ippon demo ninjin

Max is a little less enthused by this than I am, but I found the greatest song for learning counting (and introducing the concept of counters) in Japanese this week:

It’s just a great song, really. I hereby declare this a Cosmic Buddha reunion number.
There was apparently some fluff about this song being switched to the A-side when the album was repressed, so they repressed again as it originally was, on the B-side. The thing is, it seems this song was originally (released in 1975) not very popular and the A-side song that became a hit, when compared now, sounds really boring: ?????????.
//////////////// LYRICS //////////////////
1 ?????? ????
2 ????? ????
3 ?????? ???
4 ????? ????
5 ????? ????
6 ????? ???????
7 ?????? ??
8 ?????? ???
9 ??????? ????
10 ?????? ???
??? ???? ???? ???
???? ???? ???????
?? ??? ????
1 ?????? ????
2 ????? ????
3 ?????? ???
4 ????? ????
5 ????? ????
6 ????? ???????
7 ?????? ??
8 ?????? ???
9 ??????? ????
10 ?????? ???
???? ??? ???? ???
??? ??? ????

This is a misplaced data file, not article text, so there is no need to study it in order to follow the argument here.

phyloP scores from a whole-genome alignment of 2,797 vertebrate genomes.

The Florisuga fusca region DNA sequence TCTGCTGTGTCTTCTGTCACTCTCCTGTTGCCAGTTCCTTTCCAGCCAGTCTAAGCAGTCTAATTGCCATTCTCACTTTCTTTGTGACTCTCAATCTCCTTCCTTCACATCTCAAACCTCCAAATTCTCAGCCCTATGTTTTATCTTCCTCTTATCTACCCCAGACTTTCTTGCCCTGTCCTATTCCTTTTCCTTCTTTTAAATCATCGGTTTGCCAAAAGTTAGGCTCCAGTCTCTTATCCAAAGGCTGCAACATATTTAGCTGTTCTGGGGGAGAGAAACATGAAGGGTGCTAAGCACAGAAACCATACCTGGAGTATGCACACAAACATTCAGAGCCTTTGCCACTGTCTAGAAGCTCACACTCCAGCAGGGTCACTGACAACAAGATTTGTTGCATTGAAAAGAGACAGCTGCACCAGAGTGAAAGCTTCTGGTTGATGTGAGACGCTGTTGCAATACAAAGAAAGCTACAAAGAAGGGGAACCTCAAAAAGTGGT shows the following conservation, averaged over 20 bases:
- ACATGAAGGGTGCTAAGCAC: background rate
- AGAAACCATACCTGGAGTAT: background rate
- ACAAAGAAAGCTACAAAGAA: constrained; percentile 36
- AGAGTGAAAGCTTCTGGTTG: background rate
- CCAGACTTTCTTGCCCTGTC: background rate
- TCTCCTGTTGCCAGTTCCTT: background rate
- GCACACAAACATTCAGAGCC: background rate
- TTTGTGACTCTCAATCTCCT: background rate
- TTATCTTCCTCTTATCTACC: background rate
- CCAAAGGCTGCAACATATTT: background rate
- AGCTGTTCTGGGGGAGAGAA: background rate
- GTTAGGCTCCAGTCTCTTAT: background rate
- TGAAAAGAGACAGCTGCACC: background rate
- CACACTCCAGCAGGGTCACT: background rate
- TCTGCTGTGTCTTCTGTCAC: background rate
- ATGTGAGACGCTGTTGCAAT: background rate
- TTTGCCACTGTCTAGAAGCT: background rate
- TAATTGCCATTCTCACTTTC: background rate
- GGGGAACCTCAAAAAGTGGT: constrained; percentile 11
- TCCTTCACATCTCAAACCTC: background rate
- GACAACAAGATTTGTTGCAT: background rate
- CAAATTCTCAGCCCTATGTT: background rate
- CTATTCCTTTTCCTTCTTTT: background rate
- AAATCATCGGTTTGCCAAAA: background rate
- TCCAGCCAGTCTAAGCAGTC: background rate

???? ????? ????
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Language notes:
Max will turn two on April 18, and right now the majority of what he speaks is Thai, followed by English, and then just a bit of Japanese. Some people worried about it being a problem for him, but I think they basically underestimate the learning capacity of children.
So far, there’s been no problems and his Thai pronunciation is already much better than mine. The nanny is careful to speak mostly standard Thai around the babies, so that’s covered as well (otherwise they’d basically be learning to speak Laotian – we are in an area (Issan or NE region) very close to Laos regarding language and culture as well as geography).

2 Replies to “ippon demo ninjin”

  1. Multi-language immersion for pre-schoolers is proven to be a good thing for later on. Your kids will have an ear for thai, engrish and nihongo. I know I did and it made learning nihongo much easier as an adult, although my engrish will always rule!

  2. I love this song! I remember it from my days in high school and taking Japanese language class. I agree, I think people underestimate children when it comes to different languages, but they really are very adept at acquiring and using them. I can’t think of any positive outcomes of children being limited to one language, but for those who are exposed to and learn more than one early on, there are many advantages.

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